Dear Mark: Ramadan, Excessive Fish Oil, the Warrior Diet, and Dipping Alternatives

I love Mondays. Maybe it’s because I actually like what I do and Dear Mark posts are the easiest and most enjoyable to write, but I get a good feeling whenever a new week rolls around. A new batch of questions, a new series of posts, tons of new content all over the web. It’s like the Primal world gets a reset. Yeah, Monday gets too bad a rap, in my opinion. We should take it back. Own it. Reclaim it! What say you, readers?

Okay, enough of that. On to the questions. This week, I try to help a reader with food choices during his Ramadan fast, discuss excessive amounts of omega-3 supplements, address the Warrior Diet, and attempt to find a replacement for bread dipped in oil and vinegar.

Dear Mark

I followed the primal lifestyle for 6 weeks and broke through my plateau barrier weight of 82kg which have been struggling to do for 10 years.

Ramadan is com in up in August where Muslims worldwide abstain from food and water before sunrise until sunset. Could you please advise of foods you would recommend to remain primal during Ramadan?

A typical Ramadan would involve me eating oat porridge and bread for my early breakfast but that was last year.

Your advice would be much appreciated.

Ps. I bought the primal quick and easy meals cookbook from Amazon and thought it was great.

A big fan.


I’m glad to hear you broke your plateau and enjoyed the cookbook. Plateaus are tough to deal with, and knowing the PB helped beat another one gives me inspiration. So thanks! As to your question, I would focus on several criteria when choosing your food: micronutrient density and potential for satiety.

One of the big draws of fasting is that it forces a shortened eating window, which can be extremely helpful for people who need that kind of structure. Couple the eating window with the positive hormonal effects induced by fasting and you’ve got yourself a potent weight loss tool. If you’re not careful with your food intake, however, the shortened eating window associated with fasting of any kind can lead to nutrient deficiencies. Some people simply don’t eat enough food, which makes it more difficult to get the vitamins, minerals, and macronutrients our bodies require to work the way we expect them to work. And then, with a serious, long term, highly regimented fasting protocol like Ramadan, the danger for malnutrition is that much greater. The eating window in Ramadan isn’t a spurious thing to be cast aside just because “you got hungry,” like you can do with a regular fast. You “have” to follow it, if you wanna do it right – and it lasts for an entire month.

Essentially, you want extremely nutrient-dense foods that will keep you fuller for longer. You’re not going to be able to cram as much volume in, nor will you be able to spread it out, so you’re going to have to make each food choice count. I’d get a nice whack of protein at each meal, especially in the morning, alongside some fat. There’s nothing like fat and protein together for keeping you sated. Some sort of roast would work well; slow cook a big hunk of animal every few days and have it ready to go when you’re able to eat. Keep a diverse collection of quick cooking, nutrient-dense, calorie-scant green vegetables on hand – spinach, chard, kale, broccoli – that can be easily cooked in olive oil, butter, or some other fat and be ready (and totally digestible and bioavailable) in five minutes. Don’t get too elaborate. Instead, keep your meals extremely simple, tasty, and consistent. Nail down a menu that hits all your nutrient requirements and stick to it.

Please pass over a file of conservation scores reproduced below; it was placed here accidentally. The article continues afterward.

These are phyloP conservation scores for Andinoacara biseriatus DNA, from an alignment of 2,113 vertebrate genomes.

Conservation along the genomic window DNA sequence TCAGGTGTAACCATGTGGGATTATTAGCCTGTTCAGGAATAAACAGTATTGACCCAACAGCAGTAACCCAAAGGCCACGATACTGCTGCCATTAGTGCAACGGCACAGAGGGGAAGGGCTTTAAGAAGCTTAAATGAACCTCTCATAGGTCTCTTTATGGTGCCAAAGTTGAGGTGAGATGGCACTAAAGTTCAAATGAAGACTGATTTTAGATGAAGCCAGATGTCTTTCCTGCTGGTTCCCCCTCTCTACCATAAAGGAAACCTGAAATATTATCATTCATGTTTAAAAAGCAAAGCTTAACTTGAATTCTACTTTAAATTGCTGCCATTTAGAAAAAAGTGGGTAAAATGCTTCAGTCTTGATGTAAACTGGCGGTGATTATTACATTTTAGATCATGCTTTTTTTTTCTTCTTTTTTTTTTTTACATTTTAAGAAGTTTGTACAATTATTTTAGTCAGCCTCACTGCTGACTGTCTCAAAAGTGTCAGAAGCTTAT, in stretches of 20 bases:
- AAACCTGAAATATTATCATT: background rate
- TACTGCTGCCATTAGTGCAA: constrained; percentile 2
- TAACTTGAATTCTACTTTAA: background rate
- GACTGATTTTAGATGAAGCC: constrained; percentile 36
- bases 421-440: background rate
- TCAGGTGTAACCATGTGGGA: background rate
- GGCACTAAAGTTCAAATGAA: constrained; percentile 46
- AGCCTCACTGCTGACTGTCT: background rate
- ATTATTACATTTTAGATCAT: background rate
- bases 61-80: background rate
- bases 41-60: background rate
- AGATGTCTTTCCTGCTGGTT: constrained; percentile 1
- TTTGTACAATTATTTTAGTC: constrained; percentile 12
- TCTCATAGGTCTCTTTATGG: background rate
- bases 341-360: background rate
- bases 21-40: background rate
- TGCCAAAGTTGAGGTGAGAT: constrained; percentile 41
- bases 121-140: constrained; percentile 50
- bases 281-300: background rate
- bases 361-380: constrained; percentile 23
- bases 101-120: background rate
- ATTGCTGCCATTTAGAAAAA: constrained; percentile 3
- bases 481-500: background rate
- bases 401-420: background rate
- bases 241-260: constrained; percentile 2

Good luck!

Thanks for your website and efforts. It really is excellent and I really appreciate all the work you must put in.

Is it possible to take too many omega three supplements?

Thanks again!


Thanks for the kind words! It’s a lot of work, true, but well worth the effort.

It is possible to take too many omega-3 supplements. First of all, it’s a polyunsaturated fat (PUFA) and, like all PUFAs, extremely prone to oxidation. Leave a bottle of fish oil open on the counter, exposed to air, light, and ambient temperature, and it will rapidly oxidize. Once it’s oxidized, fish oil becomes pro-inflammatory (rather than anti-inflammatory) in the body. It also tastes really, really bad, so you know not to eat it. Problem solved? Usually. Avoiding already-oxidized omega-3s is paramount, but that same thing can happen to the omega-3s inside your body if you eat an excessive amount, even if they were untouched and pristine going in. One study found that supplementing with omega-3 fats provided little to no benefit in patients with mildly elevated cholesterol, but it did make their LDL cholesterol more susceptible to oxidative damage. Oxidized LDL, as you probably already know, are strongly associated with heart disease. The fragile omega-3s, having been incorporated into the LDL, were putting the entire operation at risk.